CASPER, WYOMING (September 1, 2021) – The Casper-Natrona County Health Department advises parents and employers to make plans for significant labor shortages as students and children are being quarantined after exposure to positive COVID cases in schools and daycares.
Quarantines had already adversely impacted local daycares in August, and with the start of a new school year, the CNCHD is anticipating a dramatic increase in positive cases and exposures that will keep kids, and thereby their parents, at home during the day. Even though quarantines were commonplace last school year, CNCHD Public Information Officer Hailey Bloom said that families have been caught off-guard this year largely because former COVID mitigation procedures are no longer being implemented. “Unfortunately, quarantining hasn’t gone away just because mandatory masking has,” she said.
Kids being quarantined at home will have community-wide consequences as parents will be unable to go to work and businesses will be unable to find adequate staffing. Health Department officials are predicting that labor shortages will be one of the biggest challenges Casper faces through this COVID wave, and all industries should expect to be impacted over the coming months. Bloom encourages all parents and employers to start planning for these imminent
absences now. “We know how problematic this is going to be for families and businesses, but with case numbers at these staggering rates, it’s inevitable,” Bloom said.
Unless the exposed individual is fully vaccinated (which isn’t available to anyone under the age of 12), quarantine protocols are largely the same as they were last school year. Anyone not fully vaccinated must quarantine at home for 10 days if you were within 6’ of a positive case for more than 15 minutes in the 48 hours prior to the Positive’s first symptoms. If a child is quarantined at home due to exposure but does not show symptoms and does not test positive, other members of the child’s household may resume normal life, including going to work or school. If someone who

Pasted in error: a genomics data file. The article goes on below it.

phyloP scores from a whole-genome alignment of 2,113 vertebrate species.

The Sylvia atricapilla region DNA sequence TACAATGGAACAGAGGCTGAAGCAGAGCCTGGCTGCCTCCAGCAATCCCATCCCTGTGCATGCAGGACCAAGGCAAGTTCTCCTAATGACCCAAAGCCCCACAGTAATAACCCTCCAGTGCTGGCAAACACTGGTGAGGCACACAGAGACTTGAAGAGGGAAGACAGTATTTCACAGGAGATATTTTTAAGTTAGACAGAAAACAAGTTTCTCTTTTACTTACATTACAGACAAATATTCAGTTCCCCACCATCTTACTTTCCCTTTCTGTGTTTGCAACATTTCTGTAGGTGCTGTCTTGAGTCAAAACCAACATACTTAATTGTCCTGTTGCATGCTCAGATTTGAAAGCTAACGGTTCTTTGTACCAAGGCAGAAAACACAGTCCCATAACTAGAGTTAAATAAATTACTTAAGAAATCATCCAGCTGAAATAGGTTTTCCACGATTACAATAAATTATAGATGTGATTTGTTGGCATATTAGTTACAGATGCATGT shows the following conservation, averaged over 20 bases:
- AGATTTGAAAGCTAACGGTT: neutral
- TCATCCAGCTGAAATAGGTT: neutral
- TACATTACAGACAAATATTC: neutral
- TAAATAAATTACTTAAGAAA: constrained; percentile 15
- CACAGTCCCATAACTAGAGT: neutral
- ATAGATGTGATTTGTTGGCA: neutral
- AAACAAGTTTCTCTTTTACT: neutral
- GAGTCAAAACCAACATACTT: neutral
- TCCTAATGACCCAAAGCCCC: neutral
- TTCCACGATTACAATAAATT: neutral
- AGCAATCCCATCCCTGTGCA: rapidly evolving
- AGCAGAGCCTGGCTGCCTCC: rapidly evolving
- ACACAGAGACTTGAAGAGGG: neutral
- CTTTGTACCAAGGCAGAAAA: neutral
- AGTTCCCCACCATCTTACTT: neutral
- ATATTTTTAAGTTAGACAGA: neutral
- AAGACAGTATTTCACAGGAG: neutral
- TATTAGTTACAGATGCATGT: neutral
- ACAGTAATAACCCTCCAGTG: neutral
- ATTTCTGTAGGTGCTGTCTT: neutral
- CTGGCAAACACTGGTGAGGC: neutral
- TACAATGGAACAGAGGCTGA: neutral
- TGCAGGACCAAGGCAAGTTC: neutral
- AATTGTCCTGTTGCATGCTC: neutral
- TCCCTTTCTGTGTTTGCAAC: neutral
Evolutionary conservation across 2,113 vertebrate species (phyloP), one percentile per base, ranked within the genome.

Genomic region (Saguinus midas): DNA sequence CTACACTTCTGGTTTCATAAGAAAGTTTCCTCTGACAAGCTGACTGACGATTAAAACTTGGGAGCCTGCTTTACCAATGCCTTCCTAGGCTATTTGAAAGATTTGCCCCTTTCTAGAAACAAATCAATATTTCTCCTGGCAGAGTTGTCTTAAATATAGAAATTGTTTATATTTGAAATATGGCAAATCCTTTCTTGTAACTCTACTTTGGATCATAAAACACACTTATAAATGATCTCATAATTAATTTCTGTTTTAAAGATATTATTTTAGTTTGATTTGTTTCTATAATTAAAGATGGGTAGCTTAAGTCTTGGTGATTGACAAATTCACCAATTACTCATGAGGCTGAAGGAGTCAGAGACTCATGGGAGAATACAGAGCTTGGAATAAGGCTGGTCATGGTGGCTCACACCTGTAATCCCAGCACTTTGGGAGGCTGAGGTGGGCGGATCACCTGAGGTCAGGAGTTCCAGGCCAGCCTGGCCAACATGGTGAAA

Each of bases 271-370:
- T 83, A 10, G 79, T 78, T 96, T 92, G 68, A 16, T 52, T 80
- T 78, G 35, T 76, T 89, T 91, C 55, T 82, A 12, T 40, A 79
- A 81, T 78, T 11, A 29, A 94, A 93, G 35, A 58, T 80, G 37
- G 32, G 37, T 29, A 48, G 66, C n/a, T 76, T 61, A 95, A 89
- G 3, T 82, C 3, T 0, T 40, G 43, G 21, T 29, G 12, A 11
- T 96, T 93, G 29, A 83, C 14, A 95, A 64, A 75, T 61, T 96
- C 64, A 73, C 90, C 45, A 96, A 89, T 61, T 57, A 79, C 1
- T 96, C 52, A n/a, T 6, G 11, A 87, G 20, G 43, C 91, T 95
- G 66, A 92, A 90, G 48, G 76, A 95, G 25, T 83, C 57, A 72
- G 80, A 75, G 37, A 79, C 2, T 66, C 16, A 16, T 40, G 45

is fully vaccinated (two weeks since final dose of any shot) is exposed to a positive case, that individual does not need to quarantine, so long as he or she remains asymptomatic. For more details, visit I’m A Close Contact of a Positive Case.
“At the risk of sounding alarmist, we need the community to understand that, depending on the situation, it’s possible that whole classrooms, grade levels, or even entire schools and daycare facilities could be shut down for weeks at a time,” Bloom said. Any kind of temporary closure will be determined by several factors including the total number of positive cases, physical space and the use of face coverings. “We hope that closures don’t happen, but it’s important that families and business prepare for worst-case scenarios,” she said. Parents should start planning for backup childcare, and employers should make alternate scheduling and work-from-home arrangements whenever possible.
While this is going to be a tough period for our community, adhering to quarantines is imperative for the health of Casper residents and families. The Delta variant is substantially more contagious than previous variants, and younger populations, including school-aged children, are showing more significant symptoms that require hospitalizations. Vaccinations remain the most effective protection against COVID-19, and anyone over the age of 12 is eligible to receive one now. It’s up to all of us to protect each other, especially those who can’t be vaccinated.
To keep parents at work and kids in school, Casper must slow COVID’s rampant spread. Vaccinations, testing and staying home are all critical components of that effort. “Unfortunately, we’d all hoped this school year would be different, but the situation is grim right now,” Bloom said. Vaccinations and testing are both available for free without an appointment at the Casper-Natrona County Health Department, located at 475 S. Spruce Street in downtown Casper. To learn more, visit CasperVCovid.com.